Strength Training Workouts: What is the Suitcase Carry?

Learn how to challenge and tone your core with the suitcase carry using these Pro Tips.

Don’t worry about hauling your luggage to the gym. Despite what the name suggests, the suitcase carry doesn’t require an actual suitcase.

Instead, this strength training exercise replaces the “suitcase” with a dumbbell or kettlebell. According to Jowan Ortega, a performance enhancement specialist, the suitcase carry focuses on anti-lateral flexion, or preventing side bending.

“The suitcase carry is a great exercise that challenges an athlete’s overall stability, strength and resistance to antiliteral flexion,” Ortega says. “This is important in maintaining good posture during athletic movements.”

For this exercise, you’ll need a dumbbell or kettlebell that is a comfortable weight.


Woman Doing Suitcase Carry

With your dumbbell or kettlebell on the ground next to you, begin by picking up the weight with good form. This means bending your knees and not just extending your back and hips toward the ground. This exercise is unilateral, which means you’ll be working out one side at a time.

You can start with either your left arm and hand, or your right. Either way, you’ll alternate sides after completing the initial set.

Once you have lifted the weight:

  • Stand up tall. Your arms should be next to your sides in a straight line, with no bend at the elbows.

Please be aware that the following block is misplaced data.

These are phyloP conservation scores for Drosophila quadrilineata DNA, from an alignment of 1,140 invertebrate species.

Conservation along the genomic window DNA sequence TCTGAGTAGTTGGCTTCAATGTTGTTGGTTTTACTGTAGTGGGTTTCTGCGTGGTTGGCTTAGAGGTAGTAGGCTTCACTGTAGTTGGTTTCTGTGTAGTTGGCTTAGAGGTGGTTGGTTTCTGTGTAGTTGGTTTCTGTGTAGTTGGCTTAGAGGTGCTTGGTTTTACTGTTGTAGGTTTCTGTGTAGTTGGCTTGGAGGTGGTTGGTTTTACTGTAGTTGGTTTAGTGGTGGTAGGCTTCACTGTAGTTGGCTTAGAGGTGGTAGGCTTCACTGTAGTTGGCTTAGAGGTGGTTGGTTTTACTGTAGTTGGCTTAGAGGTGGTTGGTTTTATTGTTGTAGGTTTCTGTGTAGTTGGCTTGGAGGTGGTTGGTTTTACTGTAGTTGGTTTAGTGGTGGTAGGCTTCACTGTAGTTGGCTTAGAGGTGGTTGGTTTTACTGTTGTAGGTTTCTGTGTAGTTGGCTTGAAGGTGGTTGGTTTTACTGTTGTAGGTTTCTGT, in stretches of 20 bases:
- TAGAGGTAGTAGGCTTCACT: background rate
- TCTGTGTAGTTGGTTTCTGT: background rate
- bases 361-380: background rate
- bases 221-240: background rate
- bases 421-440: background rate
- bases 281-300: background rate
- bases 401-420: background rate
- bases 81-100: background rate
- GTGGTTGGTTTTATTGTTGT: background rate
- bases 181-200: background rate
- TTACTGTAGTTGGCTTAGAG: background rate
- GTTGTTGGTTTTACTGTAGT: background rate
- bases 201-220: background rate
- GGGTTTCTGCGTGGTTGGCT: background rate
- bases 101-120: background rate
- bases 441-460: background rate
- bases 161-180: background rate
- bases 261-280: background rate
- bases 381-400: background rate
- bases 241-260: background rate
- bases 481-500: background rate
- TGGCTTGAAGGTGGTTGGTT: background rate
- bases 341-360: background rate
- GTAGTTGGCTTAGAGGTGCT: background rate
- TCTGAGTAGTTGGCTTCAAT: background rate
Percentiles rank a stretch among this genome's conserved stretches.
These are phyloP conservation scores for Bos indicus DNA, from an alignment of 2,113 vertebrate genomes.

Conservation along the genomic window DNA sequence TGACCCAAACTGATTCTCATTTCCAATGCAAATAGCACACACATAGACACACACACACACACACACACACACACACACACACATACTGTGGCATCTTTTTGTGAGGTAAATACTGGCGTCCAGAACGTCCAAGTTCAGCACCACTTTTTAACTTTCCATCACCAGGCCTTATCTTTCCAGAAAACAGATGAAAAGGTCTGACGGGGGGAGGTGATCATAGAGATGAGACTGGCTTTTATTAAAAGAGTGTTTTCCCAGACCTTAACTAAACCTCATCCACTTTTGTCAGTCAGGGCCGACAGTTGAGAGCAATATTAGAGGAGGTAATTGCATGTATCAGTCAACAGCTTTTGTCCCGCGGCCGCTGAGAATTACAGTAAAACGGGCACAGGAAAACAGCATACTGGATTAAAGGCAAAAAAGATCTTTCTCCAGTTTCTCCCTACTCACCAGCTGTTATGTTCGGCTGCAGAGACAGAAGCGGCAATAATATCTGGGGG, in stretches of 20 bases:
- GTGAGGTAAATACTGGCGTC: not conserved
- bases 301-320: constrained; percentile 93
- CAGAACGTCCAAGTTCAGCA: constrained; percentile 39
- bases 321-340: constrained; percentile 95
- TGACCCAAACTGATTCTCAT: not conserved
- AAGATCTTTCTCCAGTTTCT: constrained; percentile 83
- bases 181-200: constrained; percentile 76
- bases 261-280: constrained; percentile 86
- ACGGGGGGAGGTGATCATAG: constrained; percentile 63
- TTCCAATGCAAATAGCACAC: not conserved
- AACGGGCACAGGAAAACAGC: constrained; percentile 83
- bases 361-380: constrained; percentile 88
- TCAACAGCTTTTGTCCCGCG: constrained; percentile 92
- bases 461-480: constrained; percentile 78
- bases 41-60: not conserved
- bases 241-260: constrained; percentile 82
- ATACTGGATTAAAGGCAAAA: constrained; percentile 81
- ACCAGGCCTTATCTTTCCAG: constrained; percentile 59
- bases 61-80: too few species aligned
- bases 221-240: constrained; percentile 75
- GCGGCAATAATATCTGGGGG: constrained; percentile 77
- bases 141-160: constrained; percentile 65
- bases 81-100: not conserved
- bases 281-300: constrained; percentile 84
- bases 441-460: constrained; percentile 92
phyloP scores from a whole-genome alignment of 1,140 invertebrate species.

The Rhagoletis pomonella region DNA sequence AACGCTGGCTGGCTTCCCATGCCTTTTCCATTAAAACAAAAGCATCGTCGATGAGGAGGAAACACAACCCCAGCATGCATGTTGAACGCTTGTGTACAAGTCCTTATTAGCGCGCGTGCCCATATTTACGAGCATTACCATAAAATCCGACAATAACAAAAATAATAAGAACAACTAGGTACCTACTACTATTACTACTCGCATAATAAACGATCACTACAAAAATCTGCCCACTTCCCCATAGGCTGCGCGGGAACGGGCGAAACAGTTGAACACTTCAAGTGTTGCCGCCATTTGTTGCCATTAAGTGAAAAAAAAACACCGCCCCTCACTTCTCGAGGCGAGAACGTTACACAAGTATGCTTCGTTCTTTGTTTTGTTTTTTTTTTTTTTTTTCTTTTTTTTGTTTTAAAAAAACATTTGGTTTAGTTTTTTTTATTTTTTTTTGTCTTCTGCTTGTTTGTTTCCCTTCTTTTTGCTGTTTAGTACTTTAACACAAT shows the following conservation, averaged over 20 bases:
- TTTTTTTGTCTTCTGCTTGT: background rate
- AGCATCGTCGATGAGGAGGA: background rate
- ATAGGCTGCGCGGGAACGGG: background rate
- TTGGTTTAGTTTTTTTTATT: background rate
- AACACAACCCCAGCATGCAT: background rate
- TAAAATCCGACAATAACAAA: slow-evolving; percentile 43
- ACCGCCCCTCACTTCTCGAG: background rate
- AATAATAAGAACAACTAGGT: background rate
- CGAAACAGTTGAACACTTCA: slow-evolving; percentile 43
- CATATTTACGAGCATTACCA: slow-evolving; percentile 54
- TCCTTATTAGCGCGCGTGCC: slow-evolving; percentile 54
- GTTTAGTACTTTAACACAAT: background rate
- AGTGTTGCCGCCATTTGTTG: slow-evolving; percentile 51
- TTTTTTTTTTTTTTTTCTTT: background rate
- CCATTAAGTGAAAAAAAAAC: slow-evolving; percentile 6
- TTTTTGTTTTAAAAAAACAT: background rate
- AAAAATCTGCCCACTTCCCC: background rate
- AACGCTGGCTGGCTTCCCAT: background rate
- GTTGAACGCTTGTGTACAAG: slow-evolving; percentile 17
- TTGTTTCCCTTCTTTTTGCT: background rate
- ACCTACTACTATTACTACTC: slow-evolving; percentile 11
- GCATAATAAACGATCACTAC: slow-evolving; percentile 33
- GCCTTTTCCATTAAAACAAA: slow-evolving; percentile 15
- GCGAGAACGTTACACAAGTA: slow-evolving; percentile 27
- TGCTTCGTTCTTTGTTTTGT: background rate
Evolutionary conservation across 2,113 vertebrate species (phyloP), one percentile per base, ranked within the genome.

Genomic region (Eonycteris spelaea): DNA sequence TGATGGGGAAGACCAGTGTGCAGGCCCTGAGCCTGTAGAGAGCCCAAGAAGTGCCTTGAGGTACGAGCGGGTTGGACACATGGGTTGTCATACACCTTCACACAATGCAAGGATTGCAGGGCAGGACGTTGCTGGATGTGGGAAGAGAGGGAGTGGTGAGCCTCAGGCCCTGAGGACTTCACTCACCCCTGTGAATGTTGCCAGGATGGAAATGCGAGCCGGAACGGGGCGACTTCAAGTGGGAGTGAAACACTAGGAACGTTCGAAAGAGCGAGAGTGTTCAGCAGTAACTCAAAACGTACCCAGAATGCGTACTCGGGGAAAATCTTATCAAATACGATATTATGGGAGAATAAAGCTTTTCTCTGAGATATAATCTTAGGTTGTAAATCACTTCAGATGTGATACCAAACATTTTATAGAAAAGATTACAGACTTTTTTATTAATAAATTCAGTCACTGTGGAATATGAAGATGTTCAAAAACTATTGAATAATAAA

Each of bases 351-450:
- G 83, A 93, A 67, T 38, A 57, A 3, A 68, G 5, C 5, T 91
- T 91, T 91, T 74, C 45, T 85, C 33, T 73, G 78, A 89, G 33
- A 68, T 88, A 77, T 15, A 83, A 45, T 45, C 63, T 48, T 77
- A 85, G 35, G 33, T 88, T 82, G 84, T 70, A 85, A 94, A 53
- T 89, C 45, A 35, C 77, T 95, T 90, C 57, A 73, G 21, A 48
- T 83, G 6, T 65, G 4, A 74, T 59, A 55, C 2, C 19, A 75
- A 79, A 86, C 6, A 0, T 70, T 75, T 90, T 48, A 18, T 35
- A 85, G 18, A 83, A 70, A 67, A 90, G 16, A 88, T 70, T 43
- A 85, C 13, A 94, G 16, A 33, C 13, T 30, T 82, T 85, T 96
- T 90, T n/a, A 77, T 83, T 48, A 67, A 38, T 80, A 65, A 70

• Pull your shoulder blades down and back, which will help create a neutral spine.
  • Remember to also brace your core as you prepare to start moving.
  • Begin walking at a slow, controlled pace. Keep your spine neutral and remember to keep your shoulder blades down and back. Try to avoid slouching or leaning over.
  • Repeat these steps with the weight in your opposite hand.

Since you’re holding a weight on only one side of your body, remember to keep your balance and avoid leaning to one side. The weight should be parallel to your thighs and your other hand. Prevent the weight from going below your opposite hand.

“In order to prevent lateral flexion, you want to pull your ribcage down on the opposite side that does not have the weight and hold your core tight,” Ortega says. “You will perform this exercise over a given distance, number of steps or time.”

After completing this exercise with both arms, try the farmer’s carry, which uses two kettlebells or dumbbells.